Yet players continued to be paid, despite several WRU statements declaring it as unnecessary below semi-pro level. Rather than improving standards (as it had arguably done so before) money now created a culture of mediocrity amongst the lower leagues with some players turning up on a Saturday for the cash rather than a sense of loyalty to the team. Given their financial problems, Abertillery decided to take a stand in 2003 and told players they would not be paid. As a result, many left the team and The Green and Whites struggled to fulfil their fixture commitments. An Extraordinary General Meeting was called at the town’s clubhouse to discuss the future. I was at that meeting and, although there was resilience from those who spoke, there was a sense in the room that we could be seeing the end of the club as we knew it. In the end, the Green and Whites exited the league that season (having been unable to get a side together) with the aim of re-entering the following year at Division Five level (they had been in Division Two at the time). However, whether Tillery would have a team ready before the new season was uncertain.
Thankfully a merger came to their rescue. Just as a coming together of two teams had created Abertillery RFC, the union of Aber and Blaenau Gwent RFC (est. 1870) saved the Green and Whites. The newly-formed club became known as Abertillery BG RFC and, with new found vigour and determination, the side gradually climbed the league ladder. There were some setbacks (i.e. relegation) along the way but this season the club were declared champions of Division Three East. Next year, they will be playing in Division Two – the very league they had to exit a decade ago. Can they go further? Who knows, but they should be applauded for making that difficult decision ten years back, which inevitably saved the club and allowed it to prosper. Other teams were slower to act and are paying the price for it now, but with the recently reinstated Abertillery Youth side also winning their league this season, there are signs that the future is bright for The Green and Whites.
But what about Welsh club rugby as a whole? Many say it’s doomed – an anachronistic idea that will become insignificant in future years. I’m not too sure. A month ago, BBC’s Scrum V programme broadcast an excellent interview with Wales and Lions star Justin Tipuric in his guise as forwards coach for Trebanos RFC. It was a timely reminder of the unique character and draw of Welsh club rugby. Tipuric does not get paid for his time with Trebanos. He gives up his free time because Trebanos is his local club and he wants to give something back. Neither do the players get paid – they simply turn up for a game, to socialise and get a bit of free kit. It seems that club rugby is beginning to find its confidence again. It’s moved on from the chaos of those early days of professionalism and is now more settled in its role and purpose in Welsh rugby life. The spirit of amateur rugby appears to be coming back to the leagues after an unhealthy fling with money. The only danger, as I see it, is the semi-pro Premiership and the Icarus effect it still has on some clubs, i.e. teams that fly too close to the sun in their search for success and inevitably get their financial wings burnt (as was seen with Pontypool RFC recently).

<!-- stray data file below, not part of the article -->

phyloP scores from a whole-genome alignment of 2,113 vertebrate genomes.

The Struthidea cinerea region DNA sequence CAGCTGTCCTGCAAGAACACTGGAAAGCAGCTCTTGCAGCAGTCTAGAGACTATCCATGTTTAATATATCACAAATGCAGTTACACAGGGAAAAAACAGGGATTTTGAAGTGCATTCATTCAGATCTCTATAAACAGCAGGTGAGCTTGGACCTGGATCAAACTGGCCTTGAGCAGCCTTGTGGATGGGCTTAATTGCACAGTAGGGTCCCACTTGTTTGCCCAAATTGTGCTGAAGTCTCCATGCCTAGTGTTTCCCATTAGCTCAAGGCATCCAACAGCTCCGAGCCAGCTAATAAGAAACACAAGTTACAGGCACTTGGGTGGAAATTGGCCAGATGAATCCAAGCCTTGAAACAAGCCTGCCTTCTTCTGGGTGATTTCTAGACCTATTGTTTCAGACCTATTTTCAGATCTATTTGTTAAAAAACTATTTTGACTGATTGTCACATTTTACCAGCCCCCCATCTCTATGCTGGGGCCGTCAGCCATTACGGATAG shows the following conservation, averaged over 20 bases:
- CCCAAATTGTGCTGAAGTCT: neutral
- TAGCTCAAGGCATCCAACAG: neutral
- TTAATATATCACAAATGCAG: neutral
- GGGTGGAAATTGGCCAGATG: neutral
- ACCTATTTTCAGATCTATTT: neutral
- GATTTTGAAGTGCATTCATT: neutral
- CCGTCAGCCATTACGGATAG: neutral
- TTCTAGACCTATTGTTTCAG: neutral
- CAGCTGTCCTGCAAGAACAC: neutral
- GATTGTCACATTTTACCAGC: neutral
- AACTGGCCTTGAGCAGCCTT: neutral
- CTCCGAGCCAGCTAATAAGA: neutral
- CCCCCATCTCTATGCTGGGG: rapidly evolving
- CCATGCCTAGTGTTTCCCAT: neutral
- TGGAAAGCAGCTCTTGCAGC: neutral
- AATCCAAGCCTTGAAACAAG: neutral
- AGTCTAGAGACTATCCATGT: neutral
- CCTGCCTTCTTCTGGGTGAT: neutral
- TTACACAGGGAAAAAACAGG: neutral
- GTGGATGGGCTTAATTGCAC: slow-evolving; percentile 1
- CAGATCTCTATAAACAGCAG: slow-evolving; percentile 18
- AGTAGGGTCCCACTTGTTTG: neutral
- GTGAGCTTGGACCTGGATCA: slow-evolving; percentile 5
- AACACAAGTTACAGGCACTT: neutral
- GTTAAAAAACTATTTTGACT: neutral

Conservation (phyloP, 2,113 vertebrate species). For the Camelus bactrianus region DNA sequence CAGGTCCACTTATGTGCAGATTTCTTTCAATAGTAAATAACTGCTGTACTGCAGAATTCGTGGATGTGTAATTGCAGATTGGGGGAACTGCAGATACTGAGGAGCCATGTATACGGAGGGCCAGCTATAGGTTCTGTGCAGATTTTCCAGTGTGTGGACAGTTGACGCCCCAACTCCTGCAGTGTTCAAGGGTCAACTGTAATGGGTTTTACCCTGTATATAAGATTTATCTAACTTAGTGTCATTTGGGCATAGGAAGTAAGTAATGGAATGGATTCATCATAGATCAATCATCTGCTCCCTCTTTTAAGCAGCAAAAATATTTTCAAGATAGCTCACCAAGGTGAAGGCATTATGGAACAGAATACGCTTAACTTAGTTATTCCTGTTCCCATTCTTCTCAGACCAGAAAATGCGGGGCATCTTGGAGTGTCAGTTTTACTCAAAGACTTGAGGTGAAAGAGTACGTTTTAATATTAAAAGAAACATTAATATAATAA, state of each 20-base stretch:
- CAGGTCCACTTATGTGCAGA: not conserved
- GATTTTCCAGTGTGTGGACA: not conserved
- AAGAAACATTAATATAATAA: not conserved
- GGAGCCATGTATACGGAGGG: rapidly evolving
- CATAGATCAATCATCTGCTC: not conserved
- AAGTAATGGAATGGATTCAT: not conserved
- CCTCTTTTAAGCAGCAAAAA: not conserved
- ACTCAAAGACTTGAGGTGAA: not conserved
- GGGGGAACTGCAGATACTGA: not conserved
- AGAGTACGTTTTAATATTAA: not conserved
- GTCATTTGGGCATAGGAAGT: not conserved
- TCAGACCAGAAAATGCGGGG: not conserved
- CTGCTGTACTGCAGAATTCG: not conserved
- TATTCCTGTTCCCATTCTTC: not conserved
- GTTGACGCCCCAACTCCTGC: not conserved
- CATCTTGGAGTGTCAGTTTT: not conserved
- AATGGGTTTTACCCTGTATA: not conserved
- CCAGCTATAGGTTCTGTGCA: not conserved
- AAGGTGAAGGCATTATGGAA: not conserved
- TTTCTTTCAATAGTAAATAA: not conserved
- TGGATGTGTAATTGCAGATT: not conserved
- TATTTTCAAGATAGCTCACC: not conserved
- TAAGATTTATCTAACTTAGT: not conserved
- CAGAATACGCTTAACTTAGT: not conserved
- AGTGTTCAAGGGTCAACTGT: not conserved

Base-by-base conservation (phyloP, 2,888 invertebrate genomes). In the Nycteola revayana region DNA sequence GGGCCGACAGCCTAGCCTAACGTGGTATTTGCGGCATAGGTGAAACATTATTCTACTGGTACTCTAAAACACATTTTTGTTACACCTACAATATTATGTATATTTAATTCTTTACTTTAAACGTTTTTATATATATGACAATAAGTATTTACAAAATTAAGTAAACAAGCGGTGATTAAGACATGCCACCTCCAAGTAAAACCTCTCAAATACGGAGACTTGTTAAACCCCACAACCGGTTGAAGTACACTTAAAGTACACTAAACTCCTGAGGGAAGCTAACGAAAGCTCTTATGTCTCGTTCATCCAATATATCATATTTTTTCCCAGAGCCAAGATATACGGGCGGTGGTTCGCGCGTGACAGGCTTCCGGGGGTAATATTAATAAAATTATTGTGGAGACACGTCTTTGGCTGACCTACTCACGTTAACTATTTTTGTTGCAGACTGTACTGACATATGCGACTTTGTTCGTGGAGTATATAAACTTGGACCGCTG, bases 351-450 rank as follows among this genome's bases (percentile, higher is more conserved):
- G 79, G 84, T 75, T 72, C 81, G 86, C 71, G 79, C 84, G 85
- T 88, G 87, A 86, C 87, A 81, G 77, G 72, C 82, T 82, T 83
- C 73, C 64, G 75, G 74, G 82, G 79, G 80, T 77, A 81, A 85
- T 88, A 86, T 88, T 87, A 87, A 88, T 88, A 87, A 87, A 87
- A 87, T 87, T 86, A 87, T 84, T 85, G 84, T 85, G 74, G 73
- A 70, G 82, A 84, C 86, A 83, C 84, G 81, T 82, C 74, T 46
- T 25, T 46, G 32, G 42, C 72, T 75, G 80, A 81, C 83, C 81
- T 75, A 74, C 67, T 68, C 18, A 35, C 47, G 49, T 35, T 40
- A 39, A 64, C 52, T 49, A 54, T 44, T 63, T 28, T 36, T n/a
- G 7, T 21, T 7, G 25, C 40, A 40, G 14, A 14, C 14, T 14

I also see Welsh club rugby as fulfilling an important role for fans as the years progress. Critics will say it’s too parochial or it’s not like it once was, but I would argue it still has something that the regional sides have yet to generate – recogniseable identities. Without a team identity, fans can not truly connect with a side and it’s that connection to a team that will create loyalty amongst the fan-base during the scarcer times and the unforgettable ones. As an Abertillery supporter, my top moment will always be the last day of the season, away to Swansea in the mid-1990s where we won a truly great match to avoid relegation. It’s still the only time I’ve been involved in a pitch invasion, albeit an enforced one (the St Helens groundstaff held an end-of-season fire drill). It’s a type of moment that you won’t find anywhere else – not at regional or even international level. Here’s hoping there are plenty more Green and White moments to cherish over the next few years. ABER! ABER!